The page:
The present research investigates the applicability of prominent Western volunteering frameworks in Hong Kong. Two cross-sectional surveys involving a total of 268 respondents were conducted. In Study 1, we tested a model of volunteering among 149 Hong Kong Chinese adult individuals (Mage = 34.8 years; 51.7% female) that examines antecedents and outcomes of voluntary engagement. Results show that prosocial motivation relates to volunteering, and that volunteering in turn predicts life satisfaction. Unexpectedly, and unlike studies in Western settings, other-oriented empathy was not related to volunteering. Study 2 tests the propositions of the Volunteer Process Model (VPM) among 119 Hong Kong Chinese volunteers (Mage = 36.9 years; 58.0% female). Findings largely support the VPM: our results indicate that the link between motives, voluntary service length and frequency is mediated by satisfaction with volunteering. Moreover, findings suggest that a fit between motives and experience seems relevant for increasing volunteers' satisfaction with their service. Results of both studies suggest that Western volunteering models can be applied to volunteering in East Asian cultures when culture-specific adaptations are considered.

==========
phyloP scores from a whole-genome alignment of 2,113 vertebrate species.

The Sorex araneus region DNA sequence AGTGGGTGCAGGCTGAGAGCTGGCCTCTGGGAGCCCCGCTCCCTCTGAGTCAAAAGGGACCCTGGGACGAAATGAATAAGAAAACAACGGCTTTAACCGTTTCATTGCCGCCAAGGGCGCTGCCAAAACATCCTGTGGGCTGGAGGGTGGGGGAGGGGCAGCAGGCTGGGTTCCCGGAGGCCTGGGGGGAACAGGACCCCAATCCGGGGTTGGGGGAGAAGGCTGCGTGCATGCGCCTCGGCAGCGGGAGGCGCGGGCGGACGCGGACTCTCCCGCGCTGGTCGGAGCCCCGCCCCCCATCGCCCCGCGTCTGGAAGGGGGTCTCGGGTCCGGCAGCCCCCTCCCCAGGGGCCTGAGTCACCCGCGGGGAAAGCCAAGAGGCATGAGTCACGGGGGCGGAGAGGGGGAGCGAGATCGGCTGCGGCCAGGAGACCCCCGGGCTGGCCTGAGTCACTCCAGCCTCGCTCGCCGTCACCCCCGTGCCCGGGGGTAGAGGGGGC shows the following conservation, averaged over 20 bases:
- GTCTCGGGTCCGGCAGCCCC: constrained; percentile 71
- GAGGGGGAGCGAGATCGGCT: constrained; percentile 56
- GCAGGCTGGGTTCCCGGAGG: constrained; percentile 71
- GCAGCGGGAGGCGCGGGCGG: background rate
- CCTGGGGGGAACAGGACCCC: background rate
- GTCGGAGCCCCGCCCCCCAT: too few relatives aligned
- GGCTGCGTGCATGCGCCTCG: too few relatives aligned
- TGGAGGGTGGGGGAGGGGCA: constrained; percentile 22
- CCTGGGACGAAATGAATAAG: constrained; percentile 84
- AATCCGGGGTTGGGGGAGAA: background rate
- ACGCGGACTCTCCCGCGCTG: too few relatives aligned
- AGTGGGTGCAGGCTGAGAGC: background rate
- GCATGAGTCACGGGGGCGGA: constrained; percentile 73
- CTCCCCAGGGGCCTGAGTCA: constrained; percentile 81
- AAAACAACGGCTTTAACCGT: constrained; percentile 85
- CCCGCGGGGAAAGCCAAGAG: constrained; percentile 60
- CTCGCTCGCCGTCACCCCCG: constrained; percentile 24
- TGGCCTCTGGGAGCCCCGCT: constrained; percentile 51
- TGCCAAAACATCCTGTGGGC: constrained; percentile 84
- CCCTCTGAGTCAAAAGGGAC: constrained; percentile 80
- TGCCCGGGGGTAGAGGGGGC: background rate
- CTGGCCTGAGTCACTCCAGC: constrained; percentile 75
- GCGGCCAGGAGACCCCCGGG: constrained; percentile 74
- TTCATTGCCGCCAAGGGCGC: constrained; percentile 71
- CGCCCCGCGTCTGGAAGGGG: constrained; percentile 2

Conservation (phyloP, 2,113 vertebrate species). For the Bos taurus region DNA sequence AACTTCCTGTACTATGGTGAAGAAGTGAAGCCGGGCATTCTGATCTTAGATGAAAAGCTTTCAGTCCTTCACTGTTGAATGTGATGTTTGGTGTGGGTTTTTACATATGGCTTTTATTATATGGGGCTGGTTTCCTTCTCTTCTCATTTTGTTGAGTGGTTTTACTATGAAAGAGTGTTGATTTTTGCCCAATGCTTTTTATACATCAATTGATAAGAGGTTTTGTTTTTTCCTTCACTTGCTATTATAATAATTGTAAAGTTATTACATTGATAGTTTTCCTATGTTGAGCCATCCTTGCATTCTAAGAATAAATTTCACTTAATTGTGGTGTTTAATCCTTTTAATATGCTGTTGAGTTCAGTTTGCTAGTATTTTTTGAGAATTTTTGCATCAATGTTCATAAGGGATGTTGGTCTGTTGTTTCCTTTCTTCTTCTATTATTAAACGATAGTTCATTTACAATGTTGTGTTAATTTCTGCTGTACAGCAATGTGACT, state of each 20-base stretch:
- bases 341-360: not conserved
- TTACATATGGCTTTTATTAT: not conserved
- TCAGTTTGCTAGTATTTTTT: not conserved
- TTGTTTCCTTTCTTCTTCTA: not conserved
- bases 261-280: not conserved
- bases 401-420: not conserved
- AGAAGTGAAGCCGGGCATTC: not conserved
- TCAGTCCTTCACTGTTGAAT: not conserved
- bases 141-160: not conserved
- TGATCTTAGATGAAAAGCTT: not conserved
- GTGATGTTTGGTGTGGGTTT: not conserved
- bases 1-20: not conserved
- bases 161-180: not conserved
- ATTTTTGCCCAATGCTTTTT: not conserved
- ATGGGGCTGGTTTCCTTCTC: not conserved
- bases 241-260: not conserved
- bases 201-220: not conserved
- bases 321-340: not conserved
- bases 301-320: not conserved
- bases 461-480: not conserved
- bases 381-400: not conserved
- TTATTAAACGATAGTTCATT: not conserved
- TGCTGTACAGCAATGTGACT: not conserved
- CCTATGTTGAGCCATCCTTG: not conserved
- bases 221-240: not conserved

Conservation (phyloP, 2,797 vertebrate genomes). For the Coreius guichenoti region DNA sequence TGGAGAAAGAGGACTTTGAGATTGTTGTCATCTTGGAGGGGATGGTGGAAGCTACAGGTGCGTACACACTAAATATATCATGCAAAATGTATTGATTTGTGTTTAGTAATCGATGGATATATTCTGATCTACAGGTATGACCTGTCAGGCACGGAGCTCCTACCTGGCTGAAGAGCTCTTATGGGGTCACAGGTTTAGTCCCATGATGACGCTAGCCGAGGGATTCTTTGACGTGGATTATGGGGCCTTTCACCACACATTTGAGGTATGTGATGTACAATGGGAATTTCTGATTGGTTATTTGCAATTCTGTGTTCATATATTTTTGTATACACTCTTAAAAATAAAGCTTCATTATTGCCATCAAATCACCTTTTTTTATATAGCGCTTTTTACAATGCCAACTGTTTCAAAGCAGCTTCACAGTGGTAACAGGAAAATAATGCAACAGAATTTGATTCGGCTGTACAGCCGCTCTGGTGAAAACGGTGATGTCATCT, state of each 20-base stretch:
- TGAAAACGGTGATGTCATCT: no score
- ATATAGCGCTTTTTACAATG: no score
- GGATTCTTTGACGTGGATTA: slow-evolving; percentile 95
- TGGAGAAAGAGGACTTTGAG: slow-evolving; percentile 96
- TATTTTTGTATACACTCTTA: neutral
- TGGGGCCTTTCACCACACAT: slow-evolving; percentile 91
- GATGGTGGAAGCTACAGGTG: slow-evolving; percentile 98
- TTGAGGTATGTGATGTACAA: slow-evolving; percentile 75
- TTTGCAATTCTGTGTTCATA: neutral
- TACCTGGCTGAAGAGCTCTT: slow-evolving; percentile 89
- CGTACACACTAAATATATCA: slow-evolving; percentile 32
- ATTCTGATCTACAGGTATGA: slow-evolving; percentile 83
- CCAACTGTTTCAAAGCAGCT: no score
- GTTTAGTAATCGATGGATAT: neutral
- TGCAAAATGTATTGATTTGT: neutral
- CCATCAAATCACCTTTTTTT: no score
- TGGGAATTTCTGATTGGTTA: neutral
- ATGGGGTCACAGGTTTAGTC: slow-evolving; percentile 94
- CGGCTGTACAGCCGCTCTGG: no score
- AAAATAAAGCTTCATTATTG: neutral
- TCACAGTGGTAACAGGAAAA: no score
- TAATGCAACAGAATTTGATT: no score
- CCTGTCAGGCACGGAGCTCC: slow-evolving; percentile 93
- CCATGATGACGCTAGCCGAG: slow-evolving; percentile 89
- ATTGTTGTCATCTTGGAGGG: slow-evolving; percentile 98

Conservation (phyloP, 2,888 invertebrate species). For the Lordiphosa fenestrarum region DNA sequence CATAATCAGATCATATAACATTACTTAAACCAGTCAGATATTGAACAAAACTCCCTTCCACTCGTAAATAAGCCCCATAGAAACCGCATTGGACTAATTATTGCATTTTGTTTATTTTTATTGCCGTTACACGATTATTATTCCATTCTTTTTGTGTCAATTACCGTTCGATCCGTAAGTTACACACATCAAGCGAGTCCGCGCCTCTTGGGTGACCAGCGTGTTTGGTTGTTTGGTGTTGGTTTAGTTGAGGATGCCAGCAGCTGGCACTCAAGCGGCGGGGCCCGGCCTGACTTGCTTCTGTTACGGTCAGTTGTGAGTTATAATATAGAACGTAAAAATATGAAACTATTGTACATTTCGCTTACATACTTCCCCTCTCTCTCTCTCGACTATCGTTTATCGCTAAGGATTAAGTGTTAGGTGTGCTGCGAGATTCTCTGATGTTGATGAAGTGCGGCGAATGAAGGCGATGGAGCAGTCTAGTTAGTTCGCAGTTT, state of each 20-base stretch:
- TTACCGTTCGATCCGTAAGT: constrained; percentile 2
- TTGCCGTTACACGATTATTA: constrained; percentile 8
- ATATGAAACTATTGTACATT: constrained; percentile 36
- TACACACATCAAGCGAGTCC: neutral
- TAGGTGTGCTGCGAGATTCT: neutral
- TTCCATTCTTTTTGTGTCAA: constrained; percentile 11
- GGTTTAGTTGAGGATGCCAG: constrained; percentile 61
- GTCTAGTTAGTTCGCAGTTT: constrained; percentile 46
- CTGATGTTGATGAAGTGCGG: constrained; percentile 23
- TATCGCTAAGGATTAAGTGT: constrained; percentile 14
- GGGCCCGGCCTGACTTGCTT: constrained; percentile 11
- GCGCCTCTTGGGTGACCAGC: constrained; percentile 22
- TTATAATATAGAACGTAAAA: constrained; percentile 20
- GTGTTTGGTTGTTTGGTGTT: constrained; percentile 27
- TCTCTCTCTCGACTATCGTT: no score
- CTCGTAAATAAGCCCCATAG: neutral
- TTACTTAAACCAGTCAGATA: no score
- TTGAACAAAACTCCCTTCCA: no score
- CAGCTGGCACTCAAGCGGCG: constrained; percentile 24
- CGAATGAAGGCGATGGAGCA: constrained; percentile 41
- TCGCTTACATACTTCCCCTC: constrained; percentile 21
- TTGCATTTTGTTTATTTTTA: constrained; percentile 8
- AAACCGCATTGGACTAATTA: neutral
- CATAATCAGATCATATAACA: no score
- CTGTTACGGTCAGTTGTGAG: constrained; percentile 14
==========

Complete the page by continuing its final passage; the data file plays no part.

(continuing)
Aydinli, A., Bender, M., Chong, A., & Yue, X. (2016). Applying Western models of volunteering in Hong Kong: The role of empathy, prosocial motivation and motive-experience fit for volunteering. Asian Journal of Social Psychology, 19(2), 112–123. https://doi.org/10.1111/ajsp.12125